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Sunday March 31, 2013 MYT 12:00:00 AM
Wednesday April 24, 2013 MYT 2:20:22 PM
by dzof azmi
ALTHOUGH many of you would not have realised it, yesterday (March 30) was International Tabletop Day. Organised by the people behind the the web series, TableTop (tabletop.geekandsundry.com), the idea behind it is to encourage more people to go out and “spend more time and strengthen the bonds with the people who matter most, our friends and family, by playing games together”.
Just to be clear, by “games”, they mean the kind that we can play without using electricity.
A respite from the electronic is probably what the doctor would order anyway. The irony is that the recent resurrection of interest in board games has been fuelled by the digital generation.
An article on board game company, Days of Wonder, in Forbes magazine pointed out that iPhone and iPad copies of a popular board game can sell up to 40 times faster than their physical counterparts. But the surge in people buying the electronic versions is usually then followed by a corresponding spike a few weeks later as people decide to buy the physical copies.
Clearly, it’s not just about playing the game. As board game aficionados know, a physical board game demands real life interaction, which unsurprisingly creates new dynamics. So a game like Apples to Apples (or its adult R-rated counterpart, Cards Against Humanity) where players look to play the card that generates the most humour only really works around a table that can help hold you up when you are collapsing with laughter.
On the other hand, during a round of Diplomacy, that table can also help act as a barrier to protect you against a former ally whose armies you have just massacred in a proactive defensive attack.
As fun as they can be, the problem, of course, is that playing board games as a hobby can seem a little nerdy or geeky. The phrase “serious board gamer” conjures up an image of pallid figures squinting through glasses at a board covered by hundreds of play pieces. Perhaps one should take it positively, and claim that playing board games makes you smarter.
In one study, it was found that children with learning disabilities performed better when given one hour of chess instruction each week in lieu of maths class. Meanwhile, Monopoly has been used to teach students about finance, and it’s obvious how Scrabble can be used to improve language skills.
But there may be more subtle benefits.
Chris Crawford, an influential computer games designer, defined games as interactive play that has a goal which someone or something is trying to prevent you from achieving. Strangely enough, if we take out the word “play” from this definition, it pretty much describes many things we do in life.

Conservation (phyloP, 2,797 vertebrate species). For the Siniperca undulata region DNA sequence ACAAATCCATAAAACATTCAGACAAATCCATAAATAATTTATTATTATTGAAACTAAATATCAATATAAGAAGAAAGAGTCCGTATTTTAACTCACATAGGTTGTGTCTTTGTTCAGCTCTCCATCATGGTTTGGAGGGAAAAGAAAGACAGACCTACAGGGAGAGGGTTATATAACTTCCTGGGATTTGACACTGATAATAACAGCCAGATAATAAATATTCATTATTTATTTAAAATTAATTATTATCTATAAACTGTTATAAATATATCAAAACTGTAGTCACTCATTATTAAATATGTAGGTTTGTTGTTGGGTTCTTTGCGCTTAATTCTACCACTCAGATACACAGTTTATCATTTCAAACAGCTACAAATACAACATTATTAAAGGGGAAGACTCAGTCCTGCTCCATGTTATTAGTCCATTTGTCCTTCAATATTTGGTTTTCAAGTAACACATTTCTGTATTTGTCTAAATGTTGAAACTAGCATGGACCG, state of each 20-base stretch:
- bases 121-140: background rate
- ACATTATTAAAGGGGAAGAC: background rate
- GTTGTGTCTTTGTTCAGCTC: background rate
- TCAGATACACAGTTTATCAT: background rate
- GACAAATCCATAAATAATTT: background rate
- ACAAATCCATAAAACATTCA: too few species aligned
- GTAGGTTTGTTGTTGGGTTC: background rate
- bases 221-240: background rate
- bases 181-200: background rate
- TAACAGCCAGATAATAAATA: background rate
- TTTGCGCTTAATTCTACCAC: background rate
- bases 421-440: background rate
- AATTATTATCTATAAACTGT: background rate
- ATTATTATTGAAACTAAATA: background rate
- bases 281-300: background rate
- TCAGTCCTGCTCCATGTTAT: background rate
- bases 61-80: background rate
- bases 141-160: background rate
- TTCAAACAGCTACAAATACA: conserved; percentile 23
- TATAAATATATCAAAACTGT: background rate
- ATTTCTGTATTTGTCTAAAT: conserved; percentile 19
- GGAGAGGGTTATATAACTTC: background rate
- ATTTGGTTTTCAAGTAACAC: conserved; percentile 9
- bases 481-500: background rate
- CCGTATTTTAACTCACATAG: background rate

Yet there is an advantage to it being “play”, in which we create an environment that is like life but that allows the possibility of losing without dire repercussions. It’s important to note that you must be able to make decisions that affect the outcome of the game. Thus, Snakes and Ladders, as engrossing as it can be, is purely determined by the roll of the dice and is, to my mind, less a game and more a learn-how-to-count exercise.
Rather, you want a game where at points you have to make a choice, and it needs to be from several equally valid, yet significant decisions.
Interestingly, while there seems to be fewer board games for children these days (having been replaced by electronic gadgetry), the market has expanded to adults who are still kids at heart. As a result, there is now a broad choice of board games available for people of every ilk, from the abstract to ones where you fight goblins or Nazis (or both), to working together to save the world – and usually with no dice in sight.
Even when there is an element of chance, the games are designed to be balanced enough so that it’s good decisions that win the day.
Sometimes we get the choices wrong, but the cost of doing so is low. What’s the worst that can happen? You lose a game. Perhaps there are tears. In extreme cases, somebody may throw all the pieces off the board (you Risk players know what I mean).
But what we must do is learn from our failures, and then overcome them. In doing so, we understand better both the game we play and (with a bit of luck) ourselves.
The other great thing about board games is that you can examine how they work. This is unlike some computer games where the details are frustratingly hidden away. In fact, many computer games purposely make the gameplay harder (or easier) without any clear indication to make the game more “interesting”.
Ever played a racing game where it’s easy to catch up if you’re behind, but tough to pull away when you’re in front?
So, basically, when you play board games, you are set a challenging task within a transparent framework with which you can practise living life. And you do so within the context of being with friends and family, who in theory are there to lend you support – even as they steamroll you on the game board.
Logic is the antithesis of emotion but mathematician-turned-scriptwriter Dzof Azmi’s theory is that people need both to make sense of life’s vagaries and contradictions. Speak to him at email@example.com.
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Lifestyle, Opinion, board games
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